In May 2019, The Pokemon Company revealed a new Pokemon mobile game: Pokemon Masters. Developed by DeNA, which assisted on other Nintendo mobile games like Fire Emblem Heroes and Super Mario Run, Pokemon Masters is a lot more complex than you might expect. In some ways, it’s like many other gacha-style mobile games, tempting you to play more with the promise of (possibly) pulling your favorite characters. But Pokemon Masters limits microtransactions to a small corner of the game, leaving room for a surprisingly involved story mode to show through.
I recently played around 45 minutes of Pokemon Masters, and it’s not quite a pick-up-and-play kind of game. The actual narrative part of the story mode, like a lot of Pokemon games, is not particularly complex; you’re a trainer in a new region called Pasio, where Pokemon Trainers form a “Sync Pair” with one partner Pokemon, and your goal is to become the Champion. But each chapter is broken up into several activities centered around battles, from point-and-click exploration of the region to boss fights against a famous Trainer. A big focus of the game is co-op play–it currently doesn’t have a versus mode–but you have to go through a handful of story chapters to unlock the option of playing with others, because there’s just so much to learn.
It’s hard to come to grips with Masters’ 3v3 battles if you’re used to Pokemon’s traditional battle format. You control all three Trainers on your side of the battlefield, as well as their Pokemon–Trainers have support moves they can use just like a Pokemon’s moves. The type-matchup system is simplified in that each Pokemon only has one type and one weakness, and those weaknesses are displayed clearly in battle. The battles take place in real time, and moves are tied to a cooldown timer, so there’s a lot to manage all at once. Do you wait until your move meter fills to three sections so you can use a more powerful move–but possibly get hit a bunch while you wait–or do you forgo attacking entirely in favor of healing a Pokemon or boosting its stats?
In co-op mode, you contend with all the same things and add human communication on top of it. You can play with friends and strangers near and far. Even in person, co-op play isn’t easy; I was surprised at how close some of the battles ended up, even on the easier of the two difficulties available. There’s also a special “unity attack” you can unlock if you chain enough attacks as a team without taking damage, which takes a bit of coordination or luck to execute.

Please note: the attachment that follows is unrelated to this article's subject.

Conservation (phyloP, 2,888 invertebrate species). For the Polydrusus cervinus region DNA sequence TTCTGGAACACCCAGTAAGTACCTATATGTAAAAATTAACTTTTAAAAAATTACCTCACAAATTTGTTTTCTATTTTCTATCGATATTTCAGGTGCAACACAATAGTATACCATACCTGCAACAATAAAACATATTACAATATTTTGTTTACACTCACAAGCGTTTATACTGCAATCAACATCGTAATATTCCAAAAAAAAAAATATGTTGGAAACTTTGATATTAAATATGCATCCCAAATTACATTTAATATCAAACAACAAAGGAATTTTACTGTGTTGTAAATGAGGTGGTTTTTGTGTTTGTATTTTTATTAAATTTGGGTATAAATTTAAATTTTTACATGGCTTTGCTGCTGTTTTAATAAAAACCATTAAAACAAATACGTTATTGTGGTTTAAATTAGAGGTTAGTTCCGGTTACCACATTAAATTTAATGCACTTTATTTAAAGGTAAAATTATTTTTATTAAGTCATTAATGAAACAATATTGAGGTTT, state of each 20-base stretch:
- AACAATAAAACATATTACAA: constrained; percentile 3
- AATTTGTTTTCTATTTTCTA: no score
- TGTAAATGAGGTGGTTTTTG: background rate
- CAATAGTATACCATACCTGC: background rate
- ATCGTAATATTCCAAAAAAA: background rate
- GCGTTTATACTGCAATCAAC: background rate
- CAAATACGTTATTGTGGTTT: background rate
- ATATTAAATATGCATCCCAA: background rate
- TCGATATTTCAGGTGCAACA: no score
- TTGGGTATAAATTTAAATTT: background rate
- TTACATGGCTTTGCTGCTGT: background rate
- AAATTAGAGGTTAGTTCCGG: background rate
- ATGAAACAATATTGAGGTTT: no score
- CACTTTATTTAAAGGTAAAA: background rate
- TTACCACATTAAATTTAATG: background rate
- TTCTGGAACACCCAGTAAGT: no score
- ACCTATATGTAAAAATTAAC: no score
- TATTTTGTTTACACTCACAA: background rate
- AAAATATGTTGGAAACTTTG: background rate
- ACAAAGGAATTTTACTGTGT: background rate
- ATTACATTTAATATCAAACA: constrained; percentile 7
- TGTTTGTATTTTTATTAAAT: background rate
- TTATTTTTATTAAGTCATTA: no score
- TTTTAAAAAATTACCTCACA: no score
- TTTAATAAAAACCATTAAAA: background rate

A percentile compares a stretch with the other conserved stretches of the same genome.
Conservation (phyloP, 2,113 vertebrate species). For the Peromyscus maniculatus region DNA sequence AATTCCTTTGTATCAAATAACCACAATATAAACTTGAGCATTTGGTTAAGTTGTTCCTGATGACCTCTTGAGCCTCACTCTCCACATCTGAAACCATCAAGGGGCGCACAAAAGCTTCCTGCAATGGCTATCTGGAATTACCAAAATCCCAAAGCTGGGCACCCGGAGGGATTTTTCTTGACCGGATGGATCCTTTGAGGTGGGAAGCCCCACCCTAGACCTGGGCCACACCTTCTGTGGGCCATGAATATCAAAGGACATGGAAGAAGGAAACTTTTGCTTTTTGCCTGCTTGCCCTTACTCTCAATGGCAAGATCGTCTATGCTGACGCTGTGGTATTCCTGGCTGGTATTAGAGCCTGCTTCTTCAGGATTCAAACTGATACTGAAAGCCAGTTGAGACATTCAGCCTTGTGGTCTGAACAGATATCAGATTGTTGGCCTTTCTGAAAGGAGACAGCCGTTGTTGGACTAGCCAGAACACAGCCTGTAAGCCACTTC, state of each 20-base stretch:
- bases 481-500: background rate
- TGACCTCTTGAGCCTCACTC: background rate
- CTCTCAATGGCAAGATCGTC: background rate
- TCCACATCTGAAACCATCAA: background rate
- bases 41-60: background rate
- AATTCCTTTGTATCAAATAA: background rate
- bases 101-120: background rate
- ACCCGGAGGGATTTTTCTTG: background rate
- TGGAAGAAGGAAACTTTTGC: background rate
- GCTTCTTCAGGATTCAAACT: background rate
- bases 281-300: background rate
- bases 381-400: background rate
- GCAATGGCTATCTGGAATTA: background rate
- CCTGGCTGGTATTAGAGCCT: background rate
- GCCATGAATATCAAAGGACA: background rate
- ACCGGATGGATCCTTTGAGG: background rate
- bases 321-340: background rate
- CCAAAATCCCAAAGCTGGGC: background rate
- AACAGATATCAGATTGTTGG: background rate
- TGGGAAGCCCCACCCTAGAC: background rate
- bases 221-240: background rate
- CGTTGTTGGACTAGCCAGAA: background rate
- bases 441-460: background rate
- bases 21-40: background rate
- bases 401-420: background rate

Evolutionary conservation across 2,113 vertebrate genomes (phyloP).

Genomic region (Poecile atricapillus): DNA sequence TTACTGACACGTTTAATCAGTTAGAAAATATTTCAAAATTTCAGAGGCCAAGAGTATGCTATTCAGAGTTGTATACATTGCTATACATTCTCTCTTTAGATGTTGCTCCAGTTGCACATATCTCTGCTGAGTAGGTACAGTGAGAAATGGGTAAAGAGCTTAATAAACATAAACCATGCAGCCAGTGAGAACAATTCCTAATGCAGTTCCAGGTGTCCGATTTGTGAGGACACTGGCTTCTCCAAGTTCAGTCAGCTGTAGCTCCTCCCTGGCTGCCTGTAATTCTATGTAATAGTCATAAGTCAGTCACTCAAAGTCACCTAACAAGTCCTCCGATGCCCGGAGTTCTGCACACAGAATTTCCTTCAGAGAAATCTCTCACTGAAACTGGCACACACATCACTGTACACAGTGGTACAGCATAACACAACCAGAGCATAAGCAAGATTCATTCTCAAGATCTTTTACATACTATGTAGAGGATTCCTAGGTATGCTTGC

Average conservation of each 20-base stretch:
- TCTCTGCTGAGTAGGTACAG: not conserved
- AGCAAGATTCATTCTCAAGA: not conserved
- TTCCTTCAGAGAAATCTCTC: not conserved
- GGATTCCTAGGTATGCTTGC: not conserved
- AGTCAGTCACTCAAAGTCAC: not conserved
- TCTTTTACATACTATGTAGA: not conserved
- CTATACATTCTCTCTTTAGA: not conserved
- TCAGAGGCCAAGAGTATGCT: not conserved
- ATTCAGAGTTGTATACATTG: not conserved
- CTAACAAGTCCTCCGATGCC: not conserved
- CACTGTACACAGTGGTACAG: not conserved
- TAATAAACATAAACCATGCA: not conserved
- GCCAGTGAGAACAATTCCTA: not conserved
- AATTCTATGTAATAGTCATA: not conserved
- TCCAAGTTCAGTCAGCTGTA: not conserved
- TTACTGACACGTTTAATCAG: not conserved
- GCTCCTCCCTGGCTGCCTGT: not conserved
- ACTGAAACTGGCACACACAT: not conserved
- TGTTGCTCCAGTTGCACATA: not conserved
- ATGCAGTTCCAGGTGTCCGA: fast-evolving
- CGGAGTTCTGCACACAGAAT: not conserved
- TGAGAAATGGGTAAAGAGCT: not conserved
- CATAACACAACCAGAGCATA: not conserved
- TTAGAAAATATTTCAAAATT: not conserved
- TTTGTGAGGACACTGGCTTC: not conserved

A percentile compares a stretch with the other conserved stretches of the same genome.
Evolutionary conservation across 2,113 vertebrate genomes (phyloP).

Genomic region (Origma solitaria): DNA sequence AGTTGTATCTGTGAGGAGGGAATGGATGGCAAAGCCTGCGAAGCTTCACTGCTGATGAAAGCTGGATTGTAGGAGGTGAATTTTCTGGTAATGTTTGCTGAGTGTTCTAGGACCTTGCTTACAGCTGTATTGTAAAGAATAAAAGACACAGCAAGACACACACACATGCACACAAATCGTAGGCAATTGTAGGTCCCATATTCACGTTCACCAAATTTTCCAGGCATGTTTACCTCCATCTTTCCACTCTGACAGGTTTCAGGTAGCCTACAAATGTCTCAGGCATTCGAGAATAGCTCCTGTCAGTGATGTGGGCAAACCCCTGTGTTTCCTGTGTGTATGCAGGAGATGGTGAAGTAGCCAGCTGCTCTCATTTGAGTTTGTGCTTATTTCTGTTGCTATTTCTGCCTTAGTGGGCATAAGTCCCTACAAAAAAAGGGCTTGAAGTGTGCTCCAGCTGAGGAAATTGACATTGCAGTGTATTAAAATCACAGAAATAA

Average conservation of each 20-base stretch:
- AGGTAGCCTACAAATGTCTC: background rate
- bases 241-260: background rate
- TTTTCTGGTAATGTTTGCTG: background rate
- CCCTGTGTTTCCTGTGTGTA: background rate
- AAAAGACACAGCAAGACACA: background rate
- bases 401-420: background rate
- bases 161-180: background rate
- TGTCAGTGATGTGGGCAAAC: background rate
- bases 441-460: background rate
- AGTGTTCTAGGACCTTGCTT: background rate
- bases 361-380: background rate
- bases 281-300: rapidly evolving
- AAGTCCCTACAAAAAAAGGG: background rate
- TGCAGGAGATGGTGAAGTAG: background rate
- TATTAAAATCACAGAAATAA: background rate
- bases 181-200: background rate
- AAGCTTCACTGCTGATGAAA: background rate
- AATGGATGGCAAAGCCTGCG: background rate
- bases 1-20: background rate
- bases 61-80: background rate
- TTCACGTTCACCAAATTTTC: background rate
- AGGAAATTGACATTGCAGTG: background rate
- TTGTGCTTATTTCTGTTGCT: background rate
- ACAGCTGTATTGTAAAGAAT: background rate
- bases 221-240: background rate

In short: 45 minutes was not enough to completely wrap my head around Pokemon Masters’ battles, and I spend quite a bit of my time thinking about Pokemon as it is.
The gacha part is much more straightforward. Masters features 65 Sync Pairs (a Trainer and their Pokemon) at launch, with a seemingly even distribution of characters from various points in Pokemon’s history to appeal to a wide range of fans. You can unlock some of them during the story mode, I was told, but to get your favorites, you’ll likely have to go “Sync Pair Scouting” and see what you get.
The only thing you can spend real money on is gems, a currency exclusively used for this gacha side of the game (you can also earn gems in-game, though we don’t yet know how much you’ll have to play to get enough for one Sync Pair pull). I spent around 20 fake dollars during the demo to buy enough gems for 10 pulls, so while the pricing may not be final, getting all 65 Sync Pair teams at launch could probably take a good amount of time and/or money. I did get Ruby and Sapphire‘s Flannery, though, which was my main goal.
Strangely, these microtransactions are sequestered in their own side menu, away from the story mode. They’re unobtrusive and largely seem optional if you just want to go through the story mode; you can buy any items you might need, for example, with a different in-game currency. The benefit of going Sync Pair Scouting is potentially unlocking a more powerful pair or powering up one you already have by pulling a duplicate, but the microtransaction system seems very quietly utilized. I’ll have to play more to know for sure, of course, but it has a certain “Pokemon is for everyone” air to it.
Pokemon Masters is coming soon; it’s set for a Summer 2019 launch on iOS and Android, though the exact date hasn’t yet been announced. Pre-registration for the game is now open on both Google Play and the App Store.